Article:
Nicely wrapped (un)truths

We will never find out whether, if Nikola Gruevski succeeded in forming a government after the last parliamentary elections, the pre-election promises to reduce the employment rate below 18% by the end of 2020 would create 70,000 new jobs, 4,000 euros in aid for each company that will hire a redundant worker and guarantee this employee a secure job for at least five years, open modern tourist wellness, spa and health centers, a guaranteed state work for the top 100 students, etc.
Or, those promises from the smaller political parties, which most easily managed to find their way to the citizens’ minds, but probably also the easiest to find their way out: cash assistance for any family earning below the minimum level, a ban on the privatization of public enterprises, a significant reduction in wages of MPs, lawyers and notaries public, free education, reduction of fines for traffic offenses, 100 denars court fee, 7 a.m. start of work, three thousand euros each for citizens who will be returned from corruption politicians…
Instead, ahead of the announced early parliamentary elections next spring, the opposition promises to weigh in on the current government, which has pledged an average salary of 30,000 denars, a pension for anyone over 65 years of age, whether they have met the retirement requirements, 15% VAT refund for every citizen, full exemption from paying public services to the lowest income families, building a modern student city in Skopje, abolishing the broadcasting fee, returning the cheap electricity tariff, a cash back dial,etc.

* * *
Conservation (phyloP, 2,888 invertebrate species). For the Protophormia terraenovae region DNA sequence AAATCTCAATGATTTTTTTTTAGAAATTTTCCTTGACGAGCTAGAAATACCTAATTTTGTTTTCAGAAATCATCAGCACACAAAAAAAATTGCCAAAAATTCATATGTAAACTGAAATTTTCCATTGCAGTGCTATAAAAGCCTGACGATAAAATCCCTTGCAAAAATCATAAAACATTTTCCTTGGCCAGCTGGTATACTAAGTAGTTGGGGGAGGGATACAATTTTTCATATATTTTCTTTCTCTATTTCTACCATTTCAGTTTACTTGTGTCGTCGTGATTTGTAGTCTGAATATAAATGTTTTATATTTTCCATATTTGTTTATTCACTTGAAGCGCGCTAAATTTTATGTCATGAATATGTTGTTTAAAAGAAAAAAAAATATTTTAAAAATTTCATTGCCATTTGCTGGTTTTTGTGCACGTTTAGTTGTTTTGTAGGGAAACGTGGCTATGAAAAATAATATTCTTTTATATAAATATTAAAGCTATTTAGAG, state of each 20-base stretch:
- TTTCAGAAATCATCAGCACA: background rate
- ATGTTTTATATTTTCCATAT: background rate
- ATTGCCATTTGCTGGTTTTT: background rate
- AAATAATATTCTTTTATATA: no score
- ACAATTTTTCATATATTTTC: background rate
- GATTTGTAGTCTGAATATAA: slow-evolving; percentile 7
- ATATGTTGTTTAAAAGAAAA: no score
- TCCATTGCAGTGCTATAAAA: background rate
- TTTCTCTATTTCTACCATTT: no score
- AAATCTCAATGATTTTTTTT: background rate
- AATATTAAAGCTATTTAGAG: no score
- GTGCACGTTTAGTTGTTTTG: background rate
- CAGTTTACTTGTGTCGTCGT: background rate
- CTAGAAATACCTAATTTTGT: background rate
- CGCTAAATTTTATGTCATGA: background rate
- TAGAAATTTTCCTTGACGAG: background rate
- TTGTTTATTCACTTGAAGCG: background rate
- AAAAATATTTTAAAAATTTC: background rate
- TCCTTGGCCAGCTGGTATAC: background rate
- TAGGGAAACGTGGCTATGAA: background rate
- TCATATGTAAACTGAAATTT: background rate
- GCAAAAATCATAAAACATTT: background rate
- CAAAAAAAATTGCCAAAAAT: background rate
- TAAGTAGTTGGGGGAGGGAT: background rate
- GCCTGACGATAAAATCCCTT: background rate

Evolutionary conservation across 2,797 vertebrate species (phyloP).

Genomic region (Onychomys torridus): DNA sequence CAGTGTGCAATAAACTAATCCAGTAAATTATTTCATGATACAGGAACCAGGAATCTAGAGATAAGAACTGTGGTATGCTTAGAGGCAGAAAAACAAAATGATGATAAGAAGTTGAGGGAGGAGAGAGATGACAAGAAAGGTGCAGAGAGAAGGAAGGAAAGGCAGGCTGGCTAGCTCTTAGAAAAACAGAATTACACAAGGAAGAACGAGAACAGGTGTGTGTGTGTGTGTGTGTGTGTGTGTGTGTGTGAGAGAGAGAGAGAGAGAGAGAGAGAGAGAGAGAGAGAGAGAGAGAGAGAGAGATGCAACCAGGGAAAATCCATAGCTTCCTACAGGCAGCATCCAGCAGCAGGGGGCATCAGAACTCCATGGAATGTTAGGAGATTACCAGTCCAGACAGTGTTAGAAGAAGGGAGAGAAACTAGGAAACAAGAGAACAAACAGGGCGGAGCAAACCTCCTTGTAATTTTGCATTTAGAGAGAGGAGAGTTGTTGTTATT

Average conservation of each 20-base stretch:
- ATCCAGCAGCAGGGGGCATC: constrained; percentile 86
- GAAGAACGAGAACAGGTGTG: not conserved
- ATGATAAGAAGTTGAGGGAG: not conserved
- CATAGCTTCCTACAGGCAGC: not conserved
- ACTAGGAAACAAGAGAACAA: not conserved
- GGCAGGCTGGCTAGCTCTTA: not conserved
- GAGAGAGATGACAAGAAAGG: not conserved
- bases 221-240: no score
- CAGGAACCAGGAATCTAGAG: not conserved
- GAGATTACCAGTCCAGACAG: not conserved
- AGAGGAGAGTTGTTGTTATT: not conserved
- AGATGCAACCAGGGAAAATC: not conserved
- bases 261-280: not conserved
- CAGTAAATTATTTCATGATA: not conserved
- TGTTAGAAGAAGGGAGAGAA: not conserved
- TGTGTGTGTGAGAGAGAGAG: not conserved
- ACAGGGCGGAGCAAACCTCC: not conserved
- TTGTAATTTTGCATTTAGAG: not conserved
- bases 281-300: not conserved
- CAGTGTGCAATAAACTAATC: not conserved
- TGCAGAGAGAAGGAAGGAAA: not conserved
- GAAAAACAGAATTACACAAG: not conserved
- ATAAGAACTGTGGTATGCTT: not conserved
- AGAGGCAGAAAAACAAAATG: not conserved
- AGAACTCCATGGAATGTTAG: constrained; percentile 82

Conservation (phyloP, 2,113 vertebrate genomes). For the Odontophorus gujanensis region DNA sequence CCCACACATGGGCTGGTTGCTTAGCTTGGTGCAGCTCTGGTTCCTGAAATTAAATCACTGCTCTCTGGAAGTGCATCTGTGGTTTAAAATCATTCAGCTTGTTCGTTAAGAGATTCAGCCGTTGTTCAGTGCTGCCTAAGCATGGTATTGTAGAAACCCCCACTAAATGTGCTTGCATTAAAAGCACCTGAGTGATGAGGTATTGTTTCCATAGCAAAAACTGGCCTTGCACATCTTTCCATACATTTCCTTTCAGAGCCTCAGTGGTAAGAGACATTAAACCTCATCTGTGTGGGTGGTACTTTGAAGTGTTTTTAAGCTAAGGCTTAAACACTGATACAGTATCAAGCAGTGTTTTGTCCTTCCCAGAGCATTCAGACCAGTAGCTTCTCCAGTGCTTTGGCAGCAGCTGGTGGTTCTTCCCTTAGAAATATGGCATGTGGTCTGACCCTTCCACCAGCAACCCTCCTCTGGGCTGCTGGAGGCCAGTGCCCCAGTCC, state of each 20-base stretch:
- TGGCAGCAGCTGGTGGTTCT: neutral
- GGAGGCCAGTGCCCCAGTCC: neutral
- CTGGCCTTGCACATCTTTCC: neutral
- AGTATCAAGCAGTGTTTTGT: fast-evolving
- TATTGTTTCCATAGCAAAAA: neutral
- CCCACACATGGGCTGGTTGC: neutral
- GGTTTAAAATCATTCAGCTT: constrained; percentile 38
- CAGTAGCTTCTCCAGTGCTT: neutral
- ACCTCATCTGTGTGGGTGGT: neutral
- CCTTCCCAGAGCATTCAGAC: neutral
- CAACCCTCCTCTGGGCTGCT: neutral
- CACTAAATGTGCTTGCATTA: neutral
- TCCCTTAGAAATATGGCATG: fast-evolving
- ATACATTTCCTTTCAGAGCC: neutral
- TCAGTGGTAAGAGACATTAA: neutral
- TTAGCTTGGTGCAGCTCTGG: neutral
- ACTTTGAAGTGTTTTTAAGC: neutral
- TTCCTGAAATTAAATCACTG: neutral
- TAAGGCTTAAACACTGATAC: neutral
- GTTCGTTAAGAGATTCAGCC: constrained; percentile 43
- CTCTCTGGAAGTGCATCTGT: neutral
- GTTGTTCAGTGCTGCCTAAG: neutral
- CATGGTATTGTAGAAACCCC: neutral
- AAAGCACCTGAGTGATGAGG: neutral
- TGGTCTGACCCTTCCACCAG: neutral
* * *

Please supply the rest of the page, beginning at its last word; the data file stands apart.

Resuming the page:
Fully focused on the country’s Euro-integration and resolving external disputes, the Social Democrats have put on the table what citizens are most interested in: financial stability and employment, so after the slap from Brussels, it is no wonder that the whole focus will again be on the economy. For these reasons, statements were expected to deliver on the promise of an average salary of 500 euros, even though the prime minister “walked barefoot with no shoes”. Digression is that he did not mention iron moccasins this time.
If we agree that the Prespa Agreement is a done deal and no serious party can build a winning tactic, the pre-campaign and then the campaign itself will be marked by promises of reform, a better life, a safer future and the cessation of the negative trend of emigration in a country that is correlated with the prospect of getting a chance to get closer to the European Union, when NATO, thanks to the name agreement, is a done deal.
Marketing experts point out that while much of the campaign promises of politicians are not being realized after coming to power, research shows that the optimism among citizens is raised before each election. Regardless of their rational attitude, the daily bombardment of positive messages and promises subconsciously causes them to believe in these nicely wrapped lies, hoping to truly experience what they are hearing.
The stories of returning the rule of law and locking up criminals in power only serve to fuel the spirit of their membership and supporters. Others who make up the majority of frustrated and tired citizens want to hear when and how their better lives will finally start. Therefore, most of the messages will be sent to them. And it is up to them to determine clouds their minds and who will open their eyes to the sun. And let them stay in the rose-colored world for a while longer, at least while the election campaign lasts.